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NFL Offseason Watch: An Early Look at Breakouts and Busts for 2011

Mario Puig

Mario is a Senior Writer at RotoWire who primarily writes and projects for the NFL and college football sections.

Targeting high-floor players early in drafts is a good way to build a consistent foundation for a fantasy squad, but owners also need to be ahead of the curve on the less obvious breakout and bust players if they're going to go for the gold.

The list below identifies five players who should outdo their expectations in 2011, and five more who are good bets to fall short.


Sam Bradford, QB, STL

Bradford has rare accuracy as a passer, and it's impressive that he completed 60 percent of his passes and threw more touchdowns than interceptions in his first NFL season. While it lacks star power, he has an underrated and very deep group of wideouts to throw to, and the arrival of offensive coordinator Josh McDaniels is another clear reason to like Bradford this season. McDaniels got a lot out of a Denver offense that most figured had no talent, so perhaps he can do the same with St. Louis.

Jeremy Maclin, WR, PHI

This might seem like a bit of a copout given that Maclin actually had a very nice season last year, but watch him get even better this year. DeSean Jackson gets a lot of attention, and people marginalize Maclin's accomplishments as a result, but he was a clearly superior prospect coming out of college and is only 23. It wouldn't be shocking if Maclin posted double-digit touchdowns again in 2011, but it would be surprising if he failed to surpass 1,000 yards.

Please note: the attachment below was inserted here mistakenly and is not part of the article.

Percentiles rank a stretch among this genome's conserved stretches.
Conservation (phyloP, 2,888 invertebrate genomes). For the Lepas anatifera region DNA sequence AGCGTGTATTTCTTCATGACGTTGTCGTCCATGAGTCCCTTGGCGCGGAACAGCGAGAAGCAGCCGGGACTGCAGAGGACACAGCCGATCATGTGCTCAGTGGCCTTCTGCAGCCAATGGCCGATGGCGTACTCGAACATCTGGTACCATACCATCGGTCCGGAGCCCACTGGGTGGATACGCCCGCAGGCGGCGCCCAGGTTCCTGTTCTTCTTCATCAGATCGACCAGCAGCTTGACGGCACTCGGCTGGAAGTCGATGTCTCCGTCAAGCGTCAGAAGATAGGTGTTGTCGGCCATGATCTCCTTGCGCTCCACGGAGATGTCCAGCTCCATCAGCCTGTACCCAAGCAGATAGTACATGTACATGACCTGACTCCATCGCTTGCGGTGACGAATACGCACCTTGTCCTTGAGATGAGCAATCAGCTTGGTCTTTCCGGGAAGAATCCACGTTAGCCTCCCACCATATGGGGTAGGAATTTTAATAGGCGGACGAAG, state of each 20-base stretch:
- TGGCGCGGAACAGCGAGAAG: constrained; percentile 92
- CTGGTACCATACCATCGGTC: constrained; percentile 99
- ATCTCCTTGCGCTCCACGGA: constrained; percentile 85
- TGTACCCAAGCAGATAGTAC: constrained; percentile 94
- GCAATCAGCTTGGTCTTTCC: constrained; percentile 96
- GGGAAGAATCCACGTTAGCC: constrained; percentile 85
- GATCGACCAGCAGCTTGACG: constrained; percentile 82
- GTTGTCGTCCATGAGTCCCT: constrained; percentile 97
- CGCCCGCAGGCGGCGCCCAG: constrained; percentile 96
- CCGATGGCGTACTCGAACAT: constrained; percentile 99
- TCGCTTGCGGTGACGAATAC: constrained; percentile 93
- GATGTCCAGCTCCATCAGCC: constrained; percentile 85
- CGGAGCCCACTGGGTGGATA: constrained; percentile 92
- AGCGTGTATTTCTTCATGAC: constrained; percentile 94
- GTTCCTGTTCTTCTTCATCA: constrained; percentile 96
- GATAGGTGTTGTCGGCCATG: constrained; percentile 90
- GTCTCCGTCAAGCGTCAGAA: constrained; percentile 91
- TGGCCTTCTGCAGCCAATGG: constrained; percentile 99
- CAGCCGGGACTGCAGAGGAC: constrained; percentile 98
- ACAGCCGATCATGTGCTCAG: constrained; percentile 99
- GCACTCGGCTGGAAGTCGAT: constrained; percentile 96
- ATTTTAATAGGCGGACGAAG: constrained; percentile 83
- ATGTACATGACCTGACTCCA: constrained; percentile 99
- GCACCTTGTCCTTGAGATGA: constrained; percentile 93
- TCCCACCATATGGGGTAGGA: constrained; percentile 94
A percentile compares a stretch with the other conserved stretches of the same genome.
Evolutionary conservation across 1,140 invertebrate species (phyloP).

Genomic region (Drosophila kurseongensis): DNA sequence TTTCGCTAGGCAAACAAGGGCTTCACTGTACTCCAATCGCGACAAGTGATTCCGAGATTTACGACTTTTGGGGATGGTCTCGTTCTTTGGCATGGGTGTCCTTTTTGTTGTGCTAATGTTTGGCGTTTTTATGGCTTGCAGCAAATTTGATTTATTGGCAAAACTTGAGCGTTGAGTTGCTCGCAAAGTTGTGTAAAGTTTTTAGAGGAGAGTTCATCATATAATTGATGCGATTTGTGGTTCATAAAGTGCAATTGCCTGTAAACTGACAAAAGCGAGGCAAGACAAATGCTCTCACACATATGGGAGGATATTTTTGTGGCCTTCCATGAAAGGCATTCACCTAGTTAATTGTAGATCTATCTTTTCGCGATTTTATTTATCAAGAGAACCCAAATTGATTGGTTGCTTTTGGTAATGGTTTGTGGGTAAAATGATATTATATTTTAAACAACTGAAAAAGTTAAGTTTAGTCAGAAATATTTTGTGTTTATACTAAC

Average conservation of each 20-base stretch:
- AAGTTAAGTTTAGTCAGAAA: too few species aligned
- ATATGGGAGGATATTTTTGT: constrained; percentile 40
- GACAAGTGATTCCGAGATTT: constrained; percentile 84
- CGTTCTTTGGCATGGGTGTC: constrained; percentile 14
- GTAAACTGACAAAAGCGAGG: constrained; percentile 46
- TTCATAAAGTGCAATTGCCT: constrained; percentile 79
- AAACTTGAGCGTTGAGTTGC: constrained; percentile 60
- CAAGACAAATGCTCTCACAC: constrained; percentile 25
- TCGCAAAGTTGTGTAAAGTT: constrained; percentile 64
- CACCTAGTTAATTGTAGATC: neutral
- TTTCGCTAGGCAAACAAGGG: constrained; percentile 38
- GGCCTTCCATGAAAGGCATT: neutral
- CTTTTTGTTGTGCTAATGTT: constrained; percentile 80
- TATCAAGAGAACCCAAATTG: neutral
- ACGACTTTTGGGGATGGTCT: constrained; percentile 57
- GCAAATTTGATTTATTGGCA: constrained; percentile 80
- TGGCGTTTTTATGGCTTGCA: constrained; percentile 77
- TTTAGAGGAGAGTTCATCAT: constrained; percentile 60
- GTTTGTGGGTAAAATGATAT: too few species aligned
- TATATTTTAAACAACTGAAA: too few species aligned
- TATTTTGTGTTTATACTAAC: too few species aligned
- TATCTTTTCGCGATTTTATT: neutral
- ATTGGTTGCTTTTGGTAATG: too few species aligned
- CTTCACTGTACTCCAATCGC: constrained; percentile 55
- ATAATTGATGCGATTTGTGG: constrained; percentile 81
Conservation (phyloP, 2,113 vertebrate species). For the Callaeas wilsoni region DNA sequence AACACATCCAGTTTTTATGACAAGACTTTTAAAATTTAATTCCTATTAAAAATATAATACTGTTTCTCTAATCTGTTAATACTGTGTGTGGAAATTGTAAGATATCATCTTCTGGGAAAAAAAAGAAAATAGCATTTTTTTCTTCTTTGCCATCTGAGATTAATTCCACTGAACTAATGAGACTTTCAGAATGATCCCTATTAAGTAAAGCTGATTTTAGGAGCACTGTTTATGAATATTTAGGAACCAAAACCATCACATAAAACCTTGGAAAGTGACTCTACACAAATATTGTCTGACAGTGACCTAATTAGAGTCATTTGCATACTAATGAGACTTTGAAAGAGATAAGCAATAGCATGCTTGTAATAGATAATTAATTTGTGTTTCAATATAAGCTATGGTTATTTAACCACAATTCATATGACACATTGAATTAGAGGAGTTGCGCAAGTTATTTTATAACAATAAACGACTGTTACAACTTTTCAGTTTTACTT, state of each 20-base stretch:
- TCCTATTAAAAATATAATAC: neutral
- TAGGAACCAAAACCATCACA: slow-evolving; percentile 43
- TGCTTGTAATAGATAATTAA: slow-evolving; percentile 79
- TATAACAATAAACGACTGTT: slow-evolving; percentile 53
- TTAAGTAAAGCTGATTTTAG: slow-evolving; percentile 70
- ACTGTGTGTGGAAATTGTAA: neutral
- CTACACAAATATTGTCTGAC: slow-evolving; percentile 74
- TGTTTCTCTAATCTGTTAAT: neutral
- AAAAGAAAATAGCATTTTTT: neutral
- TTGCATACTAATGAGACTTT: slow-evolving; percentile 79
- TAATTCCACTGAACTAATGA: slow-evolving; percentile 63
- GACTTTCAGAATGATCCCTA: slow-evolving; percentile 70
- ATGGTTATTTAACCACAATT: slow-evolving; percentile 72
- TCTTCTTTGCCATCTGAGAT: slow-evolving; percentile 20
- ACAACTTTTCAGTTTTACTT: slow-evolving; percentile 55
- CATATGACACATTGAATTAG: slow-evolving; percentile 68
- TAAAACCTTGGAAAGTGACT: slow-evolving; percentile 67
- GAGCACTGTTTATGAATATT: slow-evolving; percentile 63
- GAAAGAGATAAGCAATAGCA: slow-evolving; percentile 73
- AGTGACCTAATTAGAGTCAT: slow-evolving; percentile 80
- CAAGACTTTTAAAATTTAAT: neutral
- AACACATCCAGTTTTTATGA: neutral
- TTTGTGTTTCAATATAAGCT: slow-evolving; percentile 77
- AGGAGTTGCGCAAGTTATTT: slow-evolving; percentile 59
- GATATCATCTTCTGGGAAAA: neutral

Mario Manningham, WR, NYG

Microfracture surgery is a bad thing regardless of the timing, so the fact that Steve Smith just underwent the procedure on his left knee in December means there's a definite possibility that Manningham will serve as the Giants' No. 2 receiver this year. With Smith out of the way, Manningham caught fire at the end of last year, totaling 346 yards and four touchdowns on 16 catches in the last three weeks. It wouldn't be shocking if the former Michigan star turned out to be as much as a WR2 this year.

Ryan Mathews, RB, SD

It's true that Mathews fell far short of expectations last year, but it's still true that Norv Turner running backs are likely to put up good numbers, and the Chargers didn't trade up to the 12th pick of the 2010 draft so Mathews could split carries with Mike Tolbert. Simply stated, if it weren't for his ankle troubles, Mathews would have breezed past 1,000 yards and 10 touchdowns on the ground last year. Tolbert could remain a nuisance at the goal line, but Mathews should still be a good RB2 in 2011.

Jerome Simpson, WR, CIN

Given that he might be playing with a rookie quarterback in 2011, Simpson isn't worth drafting early. But he should be one of the top targets as a sleeper pick. It's a small sample size for sure, but Simpson totaled 18 catches for 247 yards and three touchdowns in two starts against San Diego and Baltimore last year -- two of the league's five best pass defenses. Simpson's short resume means he's too risky of an investment early in drafts, but it will be interesting to see what he's capable of as a starter.